The Post thinks so too, but it tries to explain away the failure of this very expensive security set-up as a result of the massive expansion of threat-tracking the Capitol Police have on their hands. That, however, is a resource issue — and it’s entirely Congress’ responsibility. Security companies have to scale up as they add customers, and the Capitol Police should have been doing so as well. So why didn’t they?  The Capitol Police work for Congress, and Congress provides those resources. Furthermore, Congress is responsible for their performance. If the demand for security has increased that much, why hasn’t Congress responded with more resources and a demand for better performance?


The Post even gets close to the right answer here:

In the months after Jan. 6, 2021, House Democrats repeatedly reminded leaders that their campaign coffers were not enough to pay for personal security or upgrades to their homes. Congress has, in turn, approved increases to office budgets for individual lawmakers — allowing them to pay for private security to assist them at events back home — and set aside nearly $5 million in a separate fund to allow for security upgrades to their personal residences.

Well … who’s been running Congress for the last 22 months? Democrats. Who runs the House of Representatives? Nancy Pelosi and her two-decade-long leadership clique. “Congress” in this instance seems like a passive way of saying “fellow Democrats.”

Let’s not forget that this is the same Congress and Democrat leadership that spent $1.9 trillion on an unnecessary and inflationary stimulus bill less than two months after the riot, pushed another $5 trillion “Build Back Better” proposal for months, and spent $1.2 trillion on infrastructure and another $800 billion on climate change in this session — all off-budget, mind you. So Democrats have no problem spending trillions on their political hobby horses. They certainly could have chosen to spend a few million on expanding their own Capitol Police force and financing more personal security.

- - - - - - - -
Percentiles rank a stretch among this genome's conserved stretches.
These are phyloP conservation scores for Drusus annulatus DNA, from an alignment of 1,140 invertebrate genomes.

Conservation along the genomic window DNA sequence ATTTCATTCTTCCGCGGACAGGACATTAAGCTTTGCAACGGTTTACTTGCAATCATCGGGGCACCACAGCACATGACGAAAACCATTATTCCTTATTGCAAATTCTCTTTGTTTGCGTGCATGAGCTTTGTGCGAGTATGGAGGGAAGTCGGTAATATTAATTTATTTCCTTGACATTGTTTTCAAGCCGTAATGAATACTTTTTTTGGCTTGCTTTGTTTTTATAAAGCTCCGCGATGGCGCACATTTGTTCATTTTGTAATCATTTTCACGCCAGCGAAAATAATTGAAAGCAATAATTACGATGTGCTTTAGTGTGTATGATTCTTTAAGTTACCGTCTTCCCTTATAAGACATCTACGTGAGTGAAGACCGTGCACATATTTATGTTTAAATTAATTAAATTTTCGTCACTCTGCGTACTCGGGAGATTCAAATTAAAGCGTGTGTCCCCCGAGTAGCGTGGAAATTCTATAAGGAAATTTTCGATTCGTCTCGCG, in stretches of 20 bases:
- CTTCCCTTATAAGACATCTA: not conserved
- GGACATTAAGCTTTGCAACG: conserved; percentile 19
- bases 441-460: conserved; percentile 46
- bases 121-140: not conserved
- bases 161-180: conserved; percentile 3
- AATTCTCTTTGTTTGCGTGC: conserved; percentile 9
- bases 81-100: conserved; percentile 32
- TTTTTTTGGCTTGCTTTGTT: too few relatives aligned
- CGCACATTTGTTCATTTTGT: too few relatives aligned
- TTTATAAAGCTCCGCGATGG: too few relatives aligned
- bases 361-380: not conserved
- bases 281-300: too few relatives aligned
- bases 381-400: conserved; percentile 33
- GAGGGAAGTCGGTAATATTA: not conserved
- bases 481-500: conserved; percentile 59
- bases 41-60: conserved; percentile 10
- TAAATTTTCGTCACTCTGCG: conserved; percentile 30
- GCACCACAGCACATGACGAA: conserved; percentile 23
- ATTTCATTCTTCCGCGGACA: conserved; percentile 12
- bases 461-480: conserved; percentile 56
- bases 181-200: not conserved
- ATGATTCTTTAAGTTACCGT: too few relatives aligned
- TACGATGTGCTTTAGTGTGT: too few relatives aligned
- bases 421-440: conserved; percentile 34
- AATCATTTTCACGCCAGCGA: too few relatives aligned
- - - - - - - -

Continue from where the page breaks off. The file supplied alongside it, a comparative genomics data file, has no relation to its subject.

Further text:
But they didn’t, even with a ballooning threat environment that the Post describes. Why?  Could it be that an animus within the Democrat Party toward policing has had something to do with resource issues for its own police force? Or has Congress simply cheaped out and acted irresponsibly about resources out of incompetence? I’d looove to hear from the Capitol Police on that point.


Oh wait, we already have:

Capitol Police Chief Tom Manger on Tuesday issued a rare public call for more resources to protect lawmakers following the assault of Paul Pelosi.

“We believe today’s political climate calls for more resources to provide additional layers of physical security for Members of Congress,” Manger said in a lengthy statement that also confirms the department’s plans for a review of the home invasion at Speaker Nancy Pelosi’s San Francisco residence.“This plan would include an emphasis on adding redundancies to the measures that are already in place for Congressional leadership,” Manger added. He declined to disclose further details about the improvements, citing the risk posed by “bad actors.”

Maybe just adding more personnel in the monitoring station would be a good start — along with some better triggers to alert on motion on the grounds.

Whatever the reason, this failure isn’t on the people who rioted on January 6, nor on the tens of millions of regular people who support Trump, or Bernie Sanders, or whomever. The primary responsibility is on the nutcase perp, but after that, the failure of the Capitol Police is on the Capitol Police — and the leadership of Congress that runs them.

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David Strom 12:40 PM | July 24, 2024